Daisies: [Planting, Place, Care, Irrigation, Substrate]

The daisy is a perennial and hybrid flower. It can also be considered a fast-growing and ornamental plant.

It is often used by gardeners as beginners because it is easy to cultivate and grow.

Daisies are usually white, but we can also find them in shades of yellow and purple, with a wide variety of petals surrounding the traditional yellow eye.

Some smaller varieties can grace the fronts of gardens, while others feature strong, attractive clumps of foliage that provide a backdrop for other flowering perennials in the garden.

Important points when planting daisies

  • When? It is ideal to do it during the spring. If it is from seed,can be sown indoors in winter.
  • Where? Daisies need sunlight. However, should they be in a very hot area they benefit from partial shade.
  • How do we prepare the land? Loose, draining soil. Add enough organic matter or compost.
  • How do we water? We recommend drip irrigation.
  • How often do we water? They are quite resistant, in principle only in summer it will be necessary to water them daily or every two days.
  • Care? It is important to prune the daisy every week, removingdead stems.

Characteristics of daisies

Daisies are extremely cold hardy, this plant can be grown from seed transplanted in a pot.

Given average, humid conditions, the daisy grows well and strongly, allowing the gardener to easily spread it throughout the garden and amass plenty of blooms for indoor vases.

For those who want to see carpets of white in their lawns or along the driveway, try the oxeye variety (Chrysanthemum leucanthemum), a plant so vigorous it’s actually banned in some states and must be carefully planted.

When to plant daisies?

Potted daisies are planted in fall and early spring.

Shasta daisy and Oxeye daisy seeds are sown from early winter to late spring, and can also be sown in fall.

Select a sunny location for your daisies and well-drained soil; rich in organic matter. It is also preferable to protect them from strong winds, as some taller varieties can break.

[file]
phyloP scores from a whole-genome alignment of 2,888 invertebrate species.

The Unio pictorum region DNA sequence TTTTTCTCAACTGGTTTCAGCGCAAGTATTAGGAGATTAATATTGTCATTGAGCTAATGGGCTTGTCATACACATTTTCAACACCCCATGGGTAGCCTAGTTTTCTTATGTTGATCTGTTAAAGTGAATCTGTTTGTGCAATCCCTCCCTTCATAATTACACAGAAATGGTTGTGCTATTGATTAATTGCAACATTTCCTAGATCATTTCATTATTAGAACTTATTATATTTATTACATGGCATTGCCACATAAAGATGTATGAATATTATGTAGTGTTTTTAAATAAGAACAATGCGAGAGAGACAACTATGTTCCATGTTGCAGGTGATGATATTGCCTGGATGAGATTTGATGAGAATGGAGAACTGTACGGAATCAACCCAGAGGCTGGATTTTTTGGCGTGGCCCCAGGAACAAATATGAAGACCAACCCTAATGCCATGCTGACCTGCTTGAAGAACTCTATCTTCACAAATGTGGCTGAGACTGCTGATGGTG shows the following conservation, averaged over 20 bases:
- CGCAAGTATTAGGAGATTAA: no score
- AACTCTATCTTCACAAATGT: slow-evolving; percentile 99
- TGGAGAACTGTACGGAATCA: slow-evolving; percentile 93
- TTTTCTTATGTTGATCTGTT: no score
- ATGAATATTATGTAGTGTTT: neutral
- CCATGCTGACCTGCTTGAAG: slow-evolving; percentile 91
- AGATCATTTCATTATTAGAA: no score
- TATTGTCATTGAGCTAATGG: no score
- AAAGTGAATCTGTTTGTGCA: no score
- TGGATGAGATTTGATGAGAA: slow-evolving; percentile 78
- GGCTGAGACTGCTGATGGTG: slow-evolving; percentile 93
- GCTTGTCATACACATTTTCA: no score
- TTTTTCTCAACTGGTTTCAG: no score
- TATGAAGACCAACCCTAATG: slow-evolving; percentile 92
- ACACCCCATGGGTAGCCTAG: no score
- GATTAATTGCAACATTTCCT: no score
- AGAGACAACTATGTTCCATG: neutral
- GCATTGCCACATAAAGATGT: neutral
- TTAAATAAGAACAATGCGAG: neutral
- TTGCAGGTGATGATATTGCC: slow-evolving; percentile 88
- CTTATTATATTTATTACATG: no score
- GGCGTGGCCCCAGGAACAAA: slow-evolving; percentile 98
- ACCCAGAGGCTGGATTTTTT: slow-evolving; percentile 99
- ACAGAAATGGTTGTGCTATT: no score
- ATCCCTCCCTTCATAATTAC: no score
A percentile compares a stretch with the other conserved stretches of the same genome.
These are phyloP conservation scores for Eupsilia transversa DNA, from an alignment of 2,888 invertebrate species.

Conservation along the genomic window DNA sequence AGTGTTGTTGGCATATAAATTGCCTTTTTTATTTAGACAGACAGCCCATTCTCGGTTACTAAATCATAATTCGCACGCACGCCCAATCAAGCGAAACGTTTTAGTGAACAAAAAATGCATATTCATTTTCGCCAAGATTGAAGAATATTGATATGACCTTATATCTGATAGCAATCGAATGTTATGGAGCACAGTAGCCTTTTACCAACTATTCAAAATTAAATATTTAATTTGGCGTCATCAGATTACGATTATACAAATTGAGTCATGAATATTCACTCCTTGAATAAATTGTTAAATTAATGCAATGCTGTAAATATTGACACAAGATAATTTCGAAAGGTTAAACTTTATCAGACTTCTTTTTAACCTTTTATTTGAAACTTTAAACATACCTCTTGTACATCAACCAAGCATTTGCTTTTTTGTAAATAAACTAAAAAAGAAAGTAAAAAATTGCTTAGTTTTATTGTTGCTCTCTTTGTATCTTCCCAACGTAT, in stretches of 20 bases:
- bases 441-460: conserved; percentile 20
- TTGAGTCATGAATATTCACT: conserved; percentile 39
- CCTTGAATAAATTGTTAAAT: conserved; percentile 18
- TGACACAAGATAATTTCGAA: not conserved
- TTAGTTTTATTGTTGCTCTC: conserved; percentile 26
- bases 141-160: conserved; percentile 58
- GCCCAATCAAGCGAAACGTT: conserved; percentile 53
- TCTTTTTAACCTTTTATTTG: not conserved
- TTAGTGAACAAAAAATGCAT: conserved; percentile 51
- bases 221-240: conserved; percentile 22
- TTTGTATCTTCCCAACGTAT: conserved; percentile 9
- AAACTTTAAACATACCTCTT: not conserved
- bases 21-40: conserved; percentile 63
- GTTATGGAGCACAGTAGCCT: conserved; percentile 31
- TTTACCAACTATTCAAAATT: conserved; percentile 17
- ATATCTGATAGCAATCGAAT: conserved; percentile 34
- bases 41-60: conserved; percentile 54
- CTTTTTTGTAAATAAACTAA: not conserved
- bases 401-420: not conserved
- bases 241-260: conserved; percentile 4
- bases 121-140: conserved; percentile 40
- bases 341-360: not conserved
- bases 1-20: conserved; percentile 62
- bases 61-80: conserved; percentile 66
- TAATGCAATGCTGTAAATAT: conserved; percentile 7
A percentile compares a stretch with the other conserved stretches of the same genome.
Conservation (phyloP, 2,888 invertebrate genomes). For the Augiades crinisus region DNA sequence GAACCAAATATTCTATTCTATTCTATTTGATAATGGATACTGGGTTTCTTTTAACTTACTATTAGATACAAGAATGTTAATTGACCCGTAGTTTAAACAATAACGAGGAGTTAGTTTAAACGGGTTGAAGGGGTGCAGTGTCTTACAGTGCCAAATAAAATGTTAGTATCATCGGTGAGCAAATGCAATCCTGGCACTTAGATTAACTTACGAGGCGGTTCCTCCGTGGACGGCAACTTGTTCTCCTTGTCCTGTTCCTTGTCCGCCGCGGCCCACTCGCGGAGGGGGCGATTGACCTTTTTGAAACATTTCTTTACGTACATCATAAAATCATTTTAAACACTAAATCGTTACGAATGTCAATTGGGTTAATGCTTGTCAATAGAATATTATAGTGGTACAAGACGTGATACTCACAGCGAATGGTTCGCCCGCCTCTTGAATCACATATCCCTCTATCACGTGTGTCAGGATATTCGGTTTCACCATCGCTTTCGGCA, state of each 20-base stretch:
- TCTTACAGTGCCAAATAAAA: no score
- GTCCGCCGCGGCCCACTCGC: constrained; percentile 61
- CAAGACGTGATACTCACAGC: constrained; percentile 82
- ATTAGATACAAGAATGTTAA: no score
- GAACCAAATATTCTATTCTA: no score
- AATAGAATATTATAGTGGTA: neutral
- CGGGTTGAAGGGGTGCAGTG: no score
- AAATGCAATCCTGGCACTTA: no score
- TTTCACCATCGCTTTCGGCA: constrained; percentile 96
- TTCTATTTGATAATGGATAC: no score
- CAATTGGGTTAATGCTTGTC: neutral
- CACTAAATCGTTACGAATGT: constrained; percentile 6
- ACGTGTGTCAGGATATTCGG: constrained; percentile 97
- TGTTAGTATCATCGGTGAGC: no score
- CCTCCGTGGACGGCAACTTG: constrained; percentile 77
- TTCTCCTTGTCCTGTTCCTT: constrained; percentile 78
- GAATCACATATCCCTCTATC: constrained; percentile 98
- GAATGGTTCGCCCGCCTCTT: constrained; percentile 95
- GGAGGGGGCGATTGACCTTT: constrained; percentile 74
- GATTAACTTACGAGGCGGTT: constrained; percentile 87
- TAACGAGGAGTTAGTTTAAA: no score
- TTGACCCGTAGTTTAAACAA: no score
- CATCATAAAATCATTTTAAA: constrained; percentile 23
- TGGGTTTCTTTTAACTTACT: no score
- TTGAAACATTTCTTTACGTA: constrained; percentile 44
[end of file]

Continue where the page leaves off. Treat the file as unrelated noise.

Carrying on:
What does the daisy need?

  1. Light: Shasta Daisy and Oxeye Daisy do best in full sun. They can tolerate partial shade conditions, but flowering will be reduced.
  2. Soil: Medium, sandy soil works well for these daisies. Conditions that are too dry will cause the plant to lose vigor throughout the season and eventually die out.
  3. Space: 50 to 80 centimeters between plant and plant. If we space the seeds and do not spread them, the daisy should be spaced 15 centimeters apart. Ox daisy seeds are often sprinkled on turned up soil and raked for a more natural look.
  4. Daisies are rhizomatic and spread below ground, increasing bunch size quite rapidly. Oxeye daisies are notoriously vigorous and spread via seeds and rhizomes. Oxeye daisies are considered invasive in some areas and it is important to check this before planting.
  5. Planting: Plant potted daisies in fall or early spring and seed in winter, spring or fall.

How do we water the daisies?

Daisies are pretty hardy flowers.

However, in summer and very hot areas, it is recommended to give them daily or every two days.

Our recommendation is drip irrigation. One good thing about them is that the daisies claim the water with a lot of evidence. That is, you will see the flowers and the petals with their heads down and you will know that they need some water.

For example, in winter this does not usually happen because of the humidity at night. As long as it’s not a very cold winter.

plant daisies step by step

Daisy flowers can be planted from seed or transplanted from a pot.

  1. If planted from seed, sow indoors 6-8 weeks before winter.
  2. Sow the seeds in a seed tray, planting them half a centimeter deep. The seeds can also be planted outside after winter. Plants grown from seed will not flower until the next season.